You performed on “The Tonight Show Starring Jimmy Fallon” last year. What was that experience like?
That was a process. A lot of people, when they see comedians get these opportunities, they think it happens overnight. This was the result of a lot of baby steps. They have a showcase for “The Tonight Show,” where they’ll have a lineup of people perform at a comedy club. The booker will be there, and he’ll get to see what the comedians have for their five minutes. I did it a few years ago for the first time, and it wasn’t great. We had a tiny crowd, and the set didn’t go well. I didn’t get on the show that time, but the booker had seen me before and he liked me.
Fast forward to this festival called Just For Laughs, which is like a big launching pad for comedians. I had a great set there, and the booker was there and invited me to go to the showcase again. I had a great set, and then he booked me. Once I got booked, it was just a matter of getting the jokes down. You work with the guy to make sure you have the right jokes for the show. You’re just running the set throughout the city over and over again, making sure it’s tight for TV.
That was the most nervous I’ve ever been in my life, those few days leading up to it and the day of the taping. But once I got there and started telling jokes, I was fine.
Now you’re a writer for the show – did your stand-up lead to this opportunity?
Soon after I did the spot on the show, the manager told me they were looking for writers and suggested I put together a packet. I put together something over the weekend, and then a few days later they brought me in. I interviewed, and they hired me. My interview was two months to the date from when I did the show.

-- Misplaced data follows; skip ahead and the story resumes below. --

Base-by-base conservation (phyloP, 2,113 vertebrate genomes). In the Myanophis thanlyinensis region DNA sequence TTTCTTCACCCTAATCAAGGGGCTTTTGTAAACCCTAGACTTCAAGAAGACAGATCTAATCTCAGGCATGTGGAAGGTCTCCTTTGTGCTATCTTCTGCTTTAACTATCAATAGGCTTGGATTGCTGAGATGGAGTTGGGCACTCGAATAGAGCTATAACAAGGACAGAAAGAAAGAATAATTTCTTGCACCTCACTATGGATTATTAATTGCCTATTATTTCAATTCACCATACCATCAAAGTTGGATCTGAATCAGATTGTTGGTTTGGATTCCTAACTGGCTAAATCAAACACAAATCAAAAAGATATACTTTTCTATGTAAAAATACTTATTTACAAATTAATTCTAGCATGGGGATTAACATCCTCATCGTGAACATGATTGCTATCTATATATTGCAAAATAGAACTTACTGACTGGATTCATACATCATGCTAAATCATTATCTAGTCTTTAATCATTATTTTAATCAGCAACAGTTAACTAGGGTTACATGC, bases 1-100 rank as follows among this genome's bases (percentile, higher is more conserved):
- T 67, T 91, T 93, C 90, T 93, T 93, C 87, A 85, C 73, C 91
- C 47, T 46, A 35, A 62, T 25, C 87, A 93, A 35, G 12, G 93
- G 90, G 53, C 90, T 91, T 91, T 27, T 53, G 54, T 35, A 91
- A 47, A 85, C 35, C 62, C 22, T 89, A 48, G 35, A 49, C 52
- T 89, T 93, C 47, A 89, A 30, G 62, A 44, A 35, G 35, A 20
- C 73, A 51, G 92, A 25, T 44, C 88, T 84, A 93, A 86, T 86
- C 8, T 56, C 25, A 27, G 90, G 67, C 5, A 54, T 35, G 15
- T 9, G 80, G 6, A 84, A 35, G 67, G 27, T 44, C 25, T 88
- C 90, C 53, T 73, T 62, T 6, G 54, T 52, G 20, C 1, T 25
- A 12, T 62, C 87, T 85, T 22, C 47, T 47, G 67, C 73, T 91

What does your day-to-day look like now?
We come in at 9 a.m. every day. We have two pitches that are due every morning – you can either write those the night before or earlier that morning. It’s kind of like a 9-to-5. I’m writing jokes all day long. I’m scrolling through news stories and just trying to find different angles.
At a certain point, Jimmy reads through the jokes and selects which ones he likes, and then they tape the show at 5 p.m., not at 11 p.m. like a lot of people think. Then you do it all over again. On Thursdays you do it twice – we have two tapes. It’s a busy process. You’re at a desk, with your computer, just cranking out jokes all day long. At night, I’m still doing stand-up.
What’s the next big goal for you as a comedian?
I’m actually coming back to North Carolina on Oct. 15 to record my first stand-up album at the Goodnights Comedy Club in Raleigh. It’s going to be available on iTunes, Spotify, Sirius XM, etc.
I’d like to do some more stand-up on television. I’d like to act on television. And I have a few show ideas that I’d like to sell.
What’s your advice for aspiring comedians at UNCG?
Go to the Idiot Box Comedy Club. They have a good open mic night. Go perform there, go watch the shows on the weekends, and get to know the comedians there.
Also, travel outside of Greensboro – go to Raleigh and Charlotte. Get out on stage as much as possible. Immerse yourself in the comedy scene. Write as much as possible.
Make sure being funny is your first goal. Everything else will come from that.
Interview by Alyssa Bedrosian, University Communications